WELDING OPERATIONS I - OD1651 - LESSON 1/TASK 1
The arc is established by lowering the electrode, tapping or
bouncing it on the work surface, then slowly raising it a short
distance, approximately the diameter of the electrode. When the
proper length of arc is obtained, a sharp crackling sound can be
(4) If the electrode is withdrawn too slowly, with either arc
starting method described above, it will stick or freeze to the
plate or base metal.
If this occurs, the electrode can usually
be freed by a quick sideways wrist motion to snap the end of the
electrode from the plate.
When this method fails, remove the
electrode holder from the electrode or stop the welding machine
and free the electrode with a light chisel blow.
If the electrode becomes frozen to the base metal
during the process of starting the arc, all work to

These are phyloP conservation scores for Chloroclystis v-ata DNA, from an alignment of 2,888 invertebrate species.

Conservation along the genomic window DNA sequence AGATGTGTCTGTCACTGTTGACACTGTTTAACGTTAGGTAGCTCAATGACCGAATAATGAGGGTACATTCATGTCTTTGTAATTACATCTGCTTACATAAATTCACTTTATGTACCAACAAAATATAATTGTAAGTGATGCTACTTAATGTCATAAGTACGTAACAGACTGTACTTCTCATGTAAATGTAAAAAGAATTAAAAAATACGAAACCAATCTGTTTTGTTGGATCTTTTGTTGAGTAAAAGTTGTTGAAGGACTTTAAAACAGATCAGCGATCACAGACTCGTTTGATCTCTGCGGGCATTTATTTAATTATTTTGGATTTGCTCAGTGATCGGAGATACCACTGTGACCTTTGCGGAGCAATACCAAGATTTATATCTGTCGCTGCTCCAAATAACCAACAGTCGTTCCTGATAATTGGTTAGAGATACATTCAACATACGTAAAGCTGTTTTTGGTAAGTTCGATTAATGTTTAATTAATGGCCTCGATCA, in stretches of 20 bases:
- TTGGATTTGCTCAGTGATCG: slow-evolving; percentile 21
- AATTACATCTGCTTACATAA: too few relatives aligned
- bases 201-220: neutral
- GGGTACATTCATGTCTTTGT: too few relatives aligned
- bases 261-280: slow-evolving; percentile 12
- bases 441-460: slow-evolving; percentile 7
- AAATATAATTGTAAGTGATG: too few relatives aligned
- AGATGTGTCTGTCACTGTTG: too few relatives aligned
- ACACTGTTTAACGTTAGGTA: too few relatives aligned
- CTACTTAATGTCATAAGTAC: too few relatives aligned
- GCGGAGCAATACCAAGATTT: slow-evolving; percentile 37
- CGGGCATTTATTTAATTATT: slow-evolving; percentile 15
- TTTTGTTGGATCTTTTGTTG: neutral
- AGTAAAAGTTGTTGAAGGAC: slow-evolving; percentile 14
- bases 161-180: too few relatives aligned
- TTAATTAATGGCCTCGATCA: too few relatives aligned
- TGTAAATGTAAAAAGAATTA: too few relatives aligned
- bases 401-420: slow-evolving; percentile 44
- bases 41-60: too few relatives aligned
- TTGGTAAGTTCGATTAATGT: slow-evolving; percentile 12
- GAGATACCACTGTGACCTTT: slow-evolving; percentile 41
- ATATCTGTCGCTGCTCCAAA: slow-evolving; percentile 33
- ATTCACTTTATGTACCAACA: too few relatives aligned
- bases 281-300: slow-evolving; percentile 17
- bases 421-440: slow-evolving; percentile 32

free the electrode when the current is on should be
done with the face shield pulled down over the eyes.
(5) Some electrodes, known as contact electrodes, are normally
struck by holding them in contact with the work.
electrodes are used mostly by private industry rather by the Army
in the field.
(6) Two procedures, described in the following subparagraphs,
are used to break the arc.
(a) In manual welding, when the electrode is changed and the
weld is to be continued from the crater, the arc is shortened and
the electrode moved quickly sideways out of the crater. When the
arc is re-established it is started at the forward or cold end of
the crater, moved backward over the crater, then forward again to
continue the weld. The crater is also filled by this procedure.
(b) In semiautomatic welding, where filling or partial filling
of the crater is required, the electrode is held stationary for a
time sufficient to fill the crater and then is gradually
withdrawn until the arc breaks.